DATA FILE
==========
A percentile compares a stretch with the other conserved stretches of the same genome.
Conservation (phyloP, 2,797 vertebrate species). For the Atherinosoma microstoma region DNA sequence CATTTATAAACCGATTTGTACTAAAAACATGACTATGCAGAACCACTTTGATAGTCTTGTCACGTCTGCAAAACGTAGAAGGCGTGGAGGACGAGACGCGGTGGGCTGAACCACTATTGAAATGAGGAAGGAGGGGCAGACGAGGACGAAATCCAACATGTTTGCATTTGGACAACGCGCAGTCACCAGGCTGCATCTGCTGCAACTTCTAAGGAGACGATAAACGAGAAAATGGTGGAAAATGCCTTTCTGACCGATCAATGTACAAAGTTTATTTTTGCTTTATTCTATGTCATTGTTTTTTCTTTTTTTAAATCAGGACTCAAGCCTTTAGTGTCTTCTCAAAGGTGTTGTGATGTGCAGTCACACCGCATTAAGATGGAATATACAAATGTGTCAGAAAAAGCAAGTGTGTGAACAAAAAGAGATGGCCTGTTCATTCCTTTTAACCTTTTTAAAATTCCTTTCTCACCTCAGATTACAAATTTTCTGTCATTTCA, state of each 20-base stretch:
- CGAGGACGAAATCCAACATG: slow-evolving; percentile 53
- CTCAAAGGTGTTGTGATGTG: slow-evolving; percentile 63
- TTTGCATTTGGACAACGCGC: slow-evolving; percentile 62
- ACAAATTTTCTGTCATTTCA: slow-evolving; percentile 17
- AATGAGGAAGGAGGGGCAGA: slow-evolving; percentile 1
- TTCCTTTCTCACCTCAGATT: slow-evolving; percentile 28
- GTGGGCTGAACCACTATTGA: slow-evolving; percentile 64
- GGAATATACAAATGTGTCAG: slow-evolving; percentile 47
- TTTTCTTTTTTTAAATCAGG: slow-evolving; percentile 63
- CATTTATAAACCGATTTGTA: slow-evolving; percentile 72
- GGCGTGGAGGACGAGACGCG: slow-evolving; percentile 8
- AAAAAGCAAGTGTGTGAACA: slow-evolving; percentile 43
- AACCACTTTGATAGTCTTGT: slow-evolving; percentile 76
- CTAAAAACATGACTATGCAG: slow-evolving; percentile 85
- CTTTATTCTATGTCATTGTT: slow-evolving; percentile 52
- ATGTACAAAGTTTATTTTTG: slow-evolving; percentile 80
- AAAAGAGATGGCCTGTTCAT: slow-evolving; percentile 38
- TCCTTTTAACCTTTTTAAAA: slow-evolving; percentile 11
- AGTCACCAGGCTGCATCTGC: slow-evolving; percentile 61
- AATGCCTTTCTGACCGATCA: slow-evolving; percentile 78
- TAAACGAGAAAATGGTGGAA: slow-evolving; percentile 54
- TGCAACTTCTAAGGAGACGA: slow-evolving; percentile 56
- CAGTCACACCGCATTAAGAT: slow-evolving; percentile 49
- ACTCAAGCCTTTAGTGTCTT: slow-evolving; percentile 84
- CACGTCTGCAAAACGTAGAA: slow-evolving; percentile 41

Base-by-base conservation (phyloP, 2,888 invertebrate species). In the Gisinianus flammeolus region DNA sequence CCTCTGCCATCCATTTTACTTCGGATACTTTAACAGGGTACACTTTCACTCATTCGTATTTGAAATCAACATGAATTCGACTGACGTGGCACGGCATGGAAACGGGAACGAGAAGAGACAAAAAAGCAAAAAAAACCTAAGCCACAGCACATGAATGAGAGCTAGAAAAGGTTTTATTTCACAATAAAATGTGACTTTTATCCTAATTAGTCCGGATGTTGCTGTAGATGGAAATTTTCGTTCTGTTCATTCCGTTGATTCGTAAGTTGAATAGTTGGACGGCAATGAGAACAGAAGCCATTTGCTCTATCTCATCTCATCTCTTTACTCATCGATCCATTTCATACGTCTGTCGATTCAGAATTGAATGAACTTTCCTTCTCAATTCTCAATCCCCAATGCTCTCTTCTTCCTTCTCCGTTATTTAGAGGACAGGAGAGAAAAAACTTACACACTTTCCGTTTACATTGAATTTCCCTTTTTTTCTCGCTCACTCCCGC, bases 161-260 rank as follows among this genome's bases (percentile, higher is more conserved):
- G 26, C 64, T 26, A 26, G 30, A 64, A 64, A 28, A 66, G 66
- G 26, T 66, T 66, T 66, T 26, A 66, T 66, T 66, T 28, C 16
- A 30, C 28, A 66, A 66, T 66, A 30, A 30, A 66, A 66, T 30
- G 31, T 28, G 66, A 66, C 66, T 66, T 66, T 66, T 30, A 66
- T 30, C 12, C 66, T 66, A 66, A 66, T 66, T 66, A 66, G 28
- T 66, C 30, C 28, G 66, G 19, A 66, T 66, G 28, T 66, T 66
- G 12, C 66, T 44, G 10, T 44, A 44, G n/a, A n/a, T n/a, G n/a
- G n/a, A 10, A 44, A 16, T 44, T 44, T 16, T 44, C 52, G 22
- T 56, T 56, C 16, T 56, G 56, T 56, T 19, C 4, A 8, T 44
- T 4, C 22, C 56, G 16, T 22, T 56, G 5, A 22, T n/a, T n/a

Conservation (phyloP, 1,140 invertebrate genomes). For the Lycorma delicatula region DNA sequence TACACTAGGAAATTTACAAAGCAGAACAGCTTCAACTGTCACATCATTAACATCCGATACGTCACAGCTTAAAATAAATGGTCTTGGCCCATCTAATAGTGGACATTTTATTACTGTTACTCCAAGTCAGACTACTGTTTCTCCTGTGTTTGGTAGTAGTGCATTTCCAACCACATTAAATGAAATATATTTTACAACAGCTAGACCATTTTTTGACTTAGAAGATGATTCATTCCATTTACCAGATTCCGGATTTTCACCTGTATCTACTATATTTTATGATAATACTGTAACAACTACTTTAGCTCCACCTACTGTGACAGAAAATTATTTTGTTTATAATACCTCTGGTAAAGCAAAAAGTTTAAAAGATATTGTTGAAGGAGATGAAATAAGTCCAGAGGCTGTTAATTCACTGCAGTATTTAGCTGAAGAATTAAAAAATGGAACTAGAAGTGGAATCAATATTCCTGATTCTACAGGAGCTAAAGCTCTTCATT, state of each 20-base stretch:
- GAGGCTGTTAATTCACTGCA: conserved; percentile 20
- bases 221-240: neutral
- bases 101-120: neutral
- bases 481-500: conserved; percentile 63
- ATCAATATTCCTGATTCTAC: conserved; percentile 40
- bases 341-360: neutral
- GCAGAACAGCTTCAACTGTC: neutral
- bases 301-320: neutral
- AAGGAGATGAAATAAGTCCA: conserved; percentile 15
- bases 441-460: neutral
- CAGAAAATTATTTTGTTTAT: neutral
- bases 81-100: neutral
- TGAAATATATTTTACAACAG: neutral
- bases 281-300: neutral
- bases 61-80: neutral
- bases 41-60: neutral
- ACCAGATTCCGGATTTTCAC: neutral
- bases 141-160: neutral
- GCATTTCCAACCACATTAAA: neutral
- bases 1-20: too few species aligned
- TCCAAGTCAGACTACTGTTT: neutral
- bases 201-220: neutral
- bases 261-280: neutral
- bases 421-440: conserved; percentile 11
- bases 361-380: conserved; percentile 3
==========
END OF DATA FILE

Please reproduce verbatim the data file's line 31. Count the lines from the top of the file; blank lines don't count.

- A 30, C 28, A 66, A 66, T 66, A 30, A 30, A 66, A 66, T 30